Tag Archives: illness

the most sophisticated weapons award

The ever more sophisticated weapons piling up in the arsenals of the wealthiest and the mightiest can kill the illiterate, the ill, the poor and the hungry, but they cannot kill ignorance, illness, poverty or hunger. -Fidel Castro

The world championship game for the wealthiest and mightiest is in the last quarter and our lead isn’t as great as it once was. There are others who now have a shot at the title.

However, no other country can come close to the “Most and Best Sophisticated Weapons” Award. We win that hands down.

No other nation can even compete. The playing field isn’t level, and we make the rules, so we win. Game over.

The United States puts more money into its military defense budget than the next five countries combined.  We always have enough money for our military and ever more sophisticated weapons.

What is truly sad, and Castro’s right about this, is that all the shiny new weapons in the world cannot make our country right. And even though we still think that might makes right. It never has, and it never will. No gun, no weapon, no matter how sophisticated, can make its wielder moral, just or compassionate.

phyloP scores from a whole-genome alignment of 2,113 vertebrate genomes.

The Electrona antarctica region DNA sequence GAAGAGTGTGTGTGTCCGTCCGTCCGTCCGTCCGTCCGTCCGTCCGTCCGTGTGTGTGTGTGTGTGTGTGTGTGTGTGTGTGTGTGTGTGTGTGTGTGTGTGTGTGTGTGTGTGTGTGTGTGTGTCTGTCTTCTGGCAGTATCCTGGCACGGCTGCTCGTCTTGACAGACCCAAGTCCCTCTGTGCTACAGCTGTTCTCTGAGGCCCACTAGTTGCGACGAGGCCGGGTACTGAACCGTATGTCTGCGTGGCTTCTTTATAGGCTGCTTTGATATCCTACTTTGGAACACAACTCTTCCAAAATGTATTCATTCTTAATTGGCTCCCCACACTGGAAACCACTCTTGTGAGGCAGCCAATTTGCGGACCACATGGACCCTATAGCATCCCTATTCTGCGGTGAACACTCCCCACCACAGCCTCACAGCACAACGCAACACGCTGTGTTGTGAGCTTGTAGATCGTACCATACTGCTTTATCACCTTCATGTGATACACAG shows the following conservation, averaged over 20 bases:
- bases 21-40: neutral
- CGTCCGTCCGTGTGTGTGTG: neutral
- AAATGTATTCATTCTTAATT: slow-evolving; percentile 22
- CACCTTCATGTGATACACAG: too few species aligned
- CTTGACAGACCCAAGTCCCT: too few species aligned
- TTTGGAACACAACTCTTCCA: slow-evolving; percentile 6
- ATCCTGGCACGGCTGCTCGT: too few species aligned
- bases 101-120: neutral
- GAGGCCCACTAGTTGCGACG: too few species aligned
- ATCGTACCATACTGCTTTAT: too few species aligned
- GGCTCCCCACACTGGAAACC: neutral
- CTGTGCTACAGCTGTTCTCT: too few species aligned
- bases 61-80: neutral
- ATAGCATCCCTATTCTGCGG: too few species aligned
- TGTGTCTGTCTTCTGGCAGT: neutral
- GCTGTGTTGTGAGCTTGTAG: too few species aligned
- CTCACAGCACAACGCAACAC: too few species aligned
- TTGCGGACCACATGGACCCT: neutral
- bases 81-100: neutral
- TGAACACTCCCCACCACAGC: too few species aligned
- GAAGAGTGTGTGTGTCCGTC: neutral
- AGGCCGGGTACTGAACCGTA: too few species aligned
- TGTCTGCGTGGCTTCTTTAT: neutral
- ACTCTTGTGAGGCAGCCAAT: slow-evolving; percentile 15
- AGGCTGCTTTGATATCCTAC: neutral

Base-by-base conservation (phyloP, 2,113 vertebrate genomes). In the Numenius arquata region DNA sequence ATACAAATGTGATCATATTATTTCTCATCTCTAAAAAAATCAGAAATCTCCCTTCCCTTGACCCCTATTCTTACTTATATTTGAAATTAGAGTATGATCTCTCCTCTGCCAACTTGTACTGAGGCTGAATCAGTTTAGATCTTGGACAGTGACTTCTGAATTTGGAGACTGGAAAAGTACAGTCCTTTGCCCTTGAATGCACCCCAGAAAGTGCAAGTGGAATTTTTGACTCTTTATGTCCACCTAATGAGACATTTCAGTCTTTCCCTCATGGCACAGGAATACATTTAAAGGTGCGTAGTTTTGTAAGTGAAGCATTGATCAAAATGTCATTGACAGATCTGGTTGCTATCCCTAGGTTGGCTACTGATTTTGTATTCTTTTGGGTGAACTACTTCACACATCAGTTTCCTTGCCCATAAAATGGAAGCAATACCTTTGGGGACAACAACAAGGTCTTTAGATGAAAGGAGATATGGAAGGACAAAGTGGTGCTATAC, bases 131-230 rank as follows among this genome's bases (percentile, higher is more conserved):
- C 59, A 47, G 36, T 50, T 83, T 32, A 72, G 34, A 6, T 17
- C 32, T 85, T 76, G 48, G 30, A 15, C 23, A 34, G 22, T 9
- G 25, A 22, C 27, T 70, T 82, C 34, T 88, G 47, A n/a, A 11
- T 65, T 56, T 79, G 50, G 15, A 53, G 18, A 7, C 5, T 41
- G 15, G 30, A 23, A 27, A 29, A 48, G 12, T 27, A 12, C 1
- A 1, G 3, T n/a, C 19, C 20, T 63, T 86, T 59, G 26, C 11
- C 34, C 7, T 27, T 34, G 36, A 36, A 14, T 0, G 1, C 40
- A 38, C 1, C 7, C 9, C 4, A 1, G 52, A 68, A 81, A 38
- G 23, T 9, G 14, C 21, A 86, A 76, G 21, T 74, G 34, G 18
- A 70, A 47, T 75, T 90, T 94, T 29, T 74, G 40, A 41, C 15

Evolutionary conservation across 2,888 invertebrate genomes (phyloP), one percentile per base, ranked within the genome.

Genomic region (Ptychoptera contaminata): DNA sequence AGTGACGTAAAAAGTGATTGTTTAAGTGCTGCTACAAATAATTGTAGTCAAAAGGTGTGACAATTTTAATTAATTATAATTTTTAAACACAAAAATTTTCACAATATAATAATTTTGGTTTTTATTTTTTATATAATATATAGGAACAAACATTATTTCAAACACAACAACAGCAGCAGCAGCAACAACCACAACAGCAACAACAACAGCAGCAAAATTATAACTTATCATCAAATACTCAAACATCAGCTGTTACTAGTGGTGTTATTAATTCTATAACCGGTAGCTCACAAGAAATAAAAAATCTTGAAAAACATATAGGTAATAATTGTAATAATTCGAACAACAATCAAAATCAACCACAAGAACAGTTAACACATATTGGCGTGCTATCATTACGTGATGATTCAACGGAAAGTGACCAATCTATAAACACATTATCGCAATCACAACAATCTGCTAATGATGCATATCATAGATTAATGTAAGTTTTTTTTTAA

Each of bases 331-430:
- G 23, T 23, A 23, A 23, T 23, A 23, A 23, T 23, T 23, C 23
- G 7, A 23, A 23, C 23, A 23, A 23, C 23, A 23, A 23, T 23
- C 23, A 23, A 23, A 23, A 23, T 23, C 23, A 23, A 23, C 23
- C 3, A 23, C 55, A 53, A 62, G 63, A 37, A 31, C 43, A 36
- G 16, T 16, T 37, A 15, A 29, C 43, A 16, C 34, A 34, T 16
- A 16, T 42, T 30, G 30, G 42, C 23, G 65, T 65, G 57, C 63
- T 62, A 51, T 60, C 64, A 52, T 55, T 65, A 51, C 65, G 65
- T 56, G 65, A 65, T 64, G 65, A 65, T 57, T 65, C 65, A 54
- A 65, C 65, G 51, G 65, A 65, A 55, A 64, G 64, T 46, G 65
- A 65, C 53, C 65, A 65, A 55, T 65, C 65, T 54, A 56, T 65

We still haven’t figured out how to make a weapon sophisticated enough to destroy poverty, to feed our own hungry, or to cure the sick.  And if we ever created a weapon sophisticated enough to target ignorance, well…we might just realize the only award we have actually won is “the Booby Prize.”

live alive, my friends

Today is the six month anniversary of my daughter Amy’s death.  I still miss her terribly, as does all her family and friends. And yet, life goes on. Even as I recognize and accept the emptiness left by her passing, I celebrate her life and the fullness with which she lived.

Amy loved life and it showed. She lived alive. She was strong in her illness and faced her passing without fear. For those of us left behind to do anything less would be to dishonor her memory.

Life goes on, but naturally, it will never be the same for those of us who loved her. As a Christian I believe Amy is in a far better place, one prepared by a loving God, a place without pain or suffering. Yet, we all still grieve, and will for a long time to come. That’s to be expected.

But, even in the midst of our grief and feeling of loss there is continued growth. And in that there’s hope and promise. Each of her children carry her spirit, and each in their own unique way reflects Amy’s goodness and love.

Mark Twain wrote that we each need to live in such a way that even the undertaker will be sorry when we die. Amy lived that kind of a life.

Live alive, my friends! Our time here is not a dress rehearsal.